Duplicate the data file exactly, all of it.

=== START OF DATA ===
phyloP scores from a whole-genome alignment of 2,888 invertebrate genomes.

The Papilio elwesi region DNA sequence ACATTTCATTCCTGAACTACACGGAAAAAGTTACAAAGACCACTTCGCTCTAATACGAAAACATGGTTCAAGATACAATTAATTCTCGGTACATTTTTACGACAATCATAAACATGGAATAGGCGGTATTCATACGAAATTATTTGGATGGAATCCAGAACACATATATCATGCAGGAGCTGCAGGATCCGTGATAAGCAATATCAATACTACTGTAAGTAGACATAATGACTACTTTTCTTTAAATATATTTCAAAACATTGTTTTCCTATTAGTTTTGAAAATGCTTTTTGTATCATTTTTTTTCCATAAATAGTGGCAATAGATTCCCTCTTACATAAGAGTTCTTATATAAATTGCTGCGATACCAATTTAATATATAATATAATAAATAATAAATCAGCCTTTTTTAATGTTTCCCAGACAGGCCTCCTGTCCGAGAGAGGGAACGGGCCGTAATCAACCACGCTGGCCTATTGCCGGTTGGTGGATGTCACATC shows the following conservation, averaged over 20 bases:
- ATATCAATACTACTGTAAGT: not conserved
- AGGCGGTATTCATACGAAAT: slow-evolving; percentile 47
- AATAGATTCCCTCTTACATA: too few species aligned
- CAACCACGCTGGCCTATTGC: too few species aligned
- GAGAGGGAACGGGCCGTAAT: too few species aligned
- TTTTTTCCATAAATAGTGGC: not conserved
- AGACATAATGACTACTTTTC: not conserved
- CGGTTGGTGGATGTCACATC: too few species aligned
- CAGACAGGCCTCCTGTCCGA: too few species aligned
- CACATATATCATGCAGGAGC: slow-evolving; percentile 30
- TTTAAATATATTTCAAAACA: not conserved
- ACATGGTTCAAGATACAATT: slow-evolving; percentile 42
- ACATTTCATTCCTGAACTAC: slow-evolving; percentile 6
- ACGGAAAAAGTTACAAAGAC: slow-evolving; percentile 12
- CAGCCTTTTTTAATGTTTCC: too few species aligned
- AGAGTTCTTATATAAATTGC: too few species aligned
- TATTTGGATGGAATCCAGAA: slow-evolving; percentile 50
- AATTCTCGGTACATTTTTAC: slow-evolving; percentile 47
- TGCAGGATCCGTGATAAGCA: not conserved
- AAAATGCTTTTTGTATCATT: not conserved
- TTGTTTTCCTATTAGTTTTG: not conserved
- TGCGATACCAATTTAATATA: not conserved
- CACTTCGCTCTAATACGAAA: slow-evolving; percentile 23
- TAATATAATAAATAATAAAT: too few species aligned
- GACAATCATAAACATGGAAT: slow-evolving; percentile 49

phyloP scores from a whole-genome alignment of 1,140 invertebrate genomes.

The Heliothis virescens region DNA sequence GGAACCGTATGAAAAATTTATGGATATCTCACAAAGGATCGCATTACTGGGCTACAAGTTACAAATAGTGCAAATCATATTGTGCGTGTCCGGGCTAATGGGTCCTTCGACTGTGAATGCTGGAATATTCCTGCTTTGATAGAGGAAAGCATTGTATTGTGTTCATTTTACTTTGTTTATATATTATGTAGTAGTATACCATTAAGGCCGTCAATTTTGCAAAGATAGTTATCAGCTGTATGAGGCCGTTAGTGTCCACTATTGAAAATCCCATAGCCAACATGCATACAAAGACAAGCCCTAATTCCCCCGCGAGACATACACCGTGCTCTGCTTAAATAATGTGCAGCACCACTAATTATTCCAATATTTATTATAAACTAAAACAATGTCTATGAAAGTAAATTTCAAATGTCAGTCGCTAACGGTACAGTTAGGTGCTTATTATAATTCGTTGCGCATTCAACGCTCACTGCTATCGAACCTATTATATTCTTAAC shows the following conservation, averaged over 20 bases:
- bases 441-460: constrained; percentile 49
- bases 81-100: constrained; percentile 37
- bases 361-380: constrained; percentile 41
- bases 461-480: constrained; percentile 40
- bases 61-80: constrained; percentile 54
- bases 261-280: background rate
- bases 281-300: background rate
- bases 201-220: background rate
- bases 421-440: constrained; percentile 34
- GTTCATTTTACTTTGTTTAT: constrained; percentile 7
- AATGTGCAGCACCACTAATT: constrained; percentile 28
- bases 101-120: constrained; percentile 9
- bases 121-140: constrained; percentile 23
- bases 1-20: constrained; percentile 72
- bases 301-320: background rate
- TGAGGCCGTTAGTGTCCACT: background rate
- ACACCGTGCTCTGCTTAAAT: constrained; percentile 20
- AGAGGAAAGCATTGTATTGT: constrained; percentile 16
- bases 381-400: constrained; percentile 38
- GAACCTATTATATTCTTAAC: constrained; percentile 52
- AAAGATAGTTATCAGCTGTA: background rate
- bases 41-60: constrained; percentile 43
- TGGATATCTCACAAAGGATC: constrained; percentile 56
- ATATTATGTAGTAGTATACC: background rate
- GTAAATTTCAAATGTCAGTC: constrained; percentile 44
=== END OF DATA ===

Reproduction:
phyloP scores from a whole-genome alignment of 2,888 invertebrate genomes.

The Papilio elwesi region DNA sequence ACATTTCATTCCTGAACTACACGGAAAAAGTTACAAAGACCACTTCGCTCTAATACGAAAACATGGTTCAAGATACAATTAATTCTCGGTACATTTTTACGACAATCATAAACATGGAATAGGCGGTATTCATACGAAATTATTTGGATGGAATCCAGAACACATATATCATGCAGGAGCTGCAGGATCCGTGATAAGCAATATCAATACTACTGTAAGTAGACATAATGACTACTTTTCTTTAAATATATTTCAAAACATTGTTTTCCTATTAGTTTTGAAAATGCTTTTTGTATCATTTTTTTTCCATAAATAGTGGCAATAGATTCCCTCTTACATAAGAGTTCTTATATAAATTGCTGCGATACCAATTTAATATATAATATAATAAATAATAAATCAGCCTTTTTTAATGTTTCCCAGACAGGCCTCCTGTCCGAGAGAGGGAACGGGCCGTAATCAACCACGCTGGCCTATTGCCGGTTGGTGGATGTCACATC shows the following conservation, averaged over 20 bases:
- ATATCAATACTACTGTAAGT: not conserved
- AGGCGGTATTCATACGAAAT: slow-evolving; percentile 47
- AATAGATTCCCTCTTACATA: too few species aligned
- CAACCACGCTGGCCTATTGC: too few species aligned
- GAGAGGGAACGGGCCGTAAT: too few species aligned
- TTTTTTCCATAAATAGTGGC: not conserved
- AGACATAATGACTACTTTTC: not conserved
- CGGTTGGTGGATGTCACATC: too few species aligned
- CAGACAGGCCTCCTGTCCGA: too few species aligned
- CACATATATCATGCAGGAGC: slow-evolving; percentile 30
- TTTAAATATATTTCAAAACA: not conserved
- ACATGGTTCAAGATACAATT: slow-evolving; percentile 42
- ACATTTCATTCCTGAACTAC: slow-evolving; percentile 6
- ACGGAAAAAGTTACAAAGAC: slow-evolving; percentile 12
- CAGCCTTTTTTAATGTTTCC: too few species aligned
- AGAGTTCTTATATAAATTGC: too few species aligned
- TATTTGGATGGAATCCAGAA: slow-evolving; percentile 50
- AATTCTCGGTACATTTTTAC: slow-evolving; percentile 47
- TGCAGGATCCGTGATAAGCA: not conserved
- AAAATGCTTTTTGTATCATT: not conserved
- TTGTTTTCCTATTAGTTTTG: not conserved
- TGCGATACCAATTTAATATA: not conserved
- CACTTCGCTCTAATACGAAA: slow-evolving; percentile 23
- TAATATAATAAATAATAAAT: too few species aligned
- GACAATCATAAACATGGAAT: slow-evolving; percentile 49

phyloP scores from a whole-genome alignment of 1,140 invertebrate genomes.

The Heliothis virescens region DNA sequence GGAACCGTATGAAAAATTTATGGATATCTCACAAAGGATCGCATTACTGGGCTACAAGTTACAAATAGTGCAAATCATATTGTGCGTGTCCGGGCTAATGGGTCCTTCGACTGTGAATGCTGGAATATTCCTGCTTTGATAGAGGAAAGCATTGTATTGTGTTCATTTTACTTTGTTTATATATTATGTAGTAGTATACCATTAAGGCCGTCAATTTTGCAAAGATAGTTATCAGCTGTATGAGGCCGTTAGTGTCCACTATTGAAAATCCCATAGCCAACATGCATACAAAGACAAGCCCTAATTCCCCCGCGAGACATACACCGTGCTCTGCTTAAATAATGTGCAGCACCACTAATTATTCCAATATTTATTATAAACTAAAACAATGTCTATGAAAGTAAATTTCAAATGTCAGTCGCTAACGGTACAGTTAGGTGCTTATTATAATTCGTTGCGCATTCAACGCTCACTGCTATCGAACCTATTATATTCTTAAC shows the following conservation, averaged over 20 bases:
- bases 441-460: constrained; percentile 49
- bases 81-100: constrained; percentile 37
- bases 361-380: constrained; percentile 41
- bases 461-480: constrained; percentile 40
- bases 61-80: constrained; percentile 54
- bases 261-280: background rate
- bases 281-300: background rate
- bases 201-220: background rate
- bases 421-440: constrained; percentile 34
- GTTCATTTTACTTTGTTTAT: constrained; percentile 7
- AATGTGCAGCACCACTAATT: constrained; percentile 28
- bases 101-120: constrained; percentile 9
- bases 121-140: constrained; percentile 23
- bases 1-20: constrained; percentile 72
- bases 301-320: background rate
- TGAGGCCGTTAGTGTCCACT: background rate
- ACACCGTGCTCTGCTTAAAT: constrained; percentile 20
- AGAGGAAAGCATTGTATTGT: constrained; percentile 16
- bases 381-400: constrained; percentile 38
- GAACCTATTATATTCTTAAC: constrained; percentile 52
- AAAGATAGTTATCAGCTGTA: background rate
- bases 41-60: constrained; percentile 43
- TGGATATCTCACAAAGGATC: constrained; percentile 56
- ATATTATGTAGTAGTATACC: background rate
- GTAAATTTCAAATGTCAGTC: constrained; percentile 44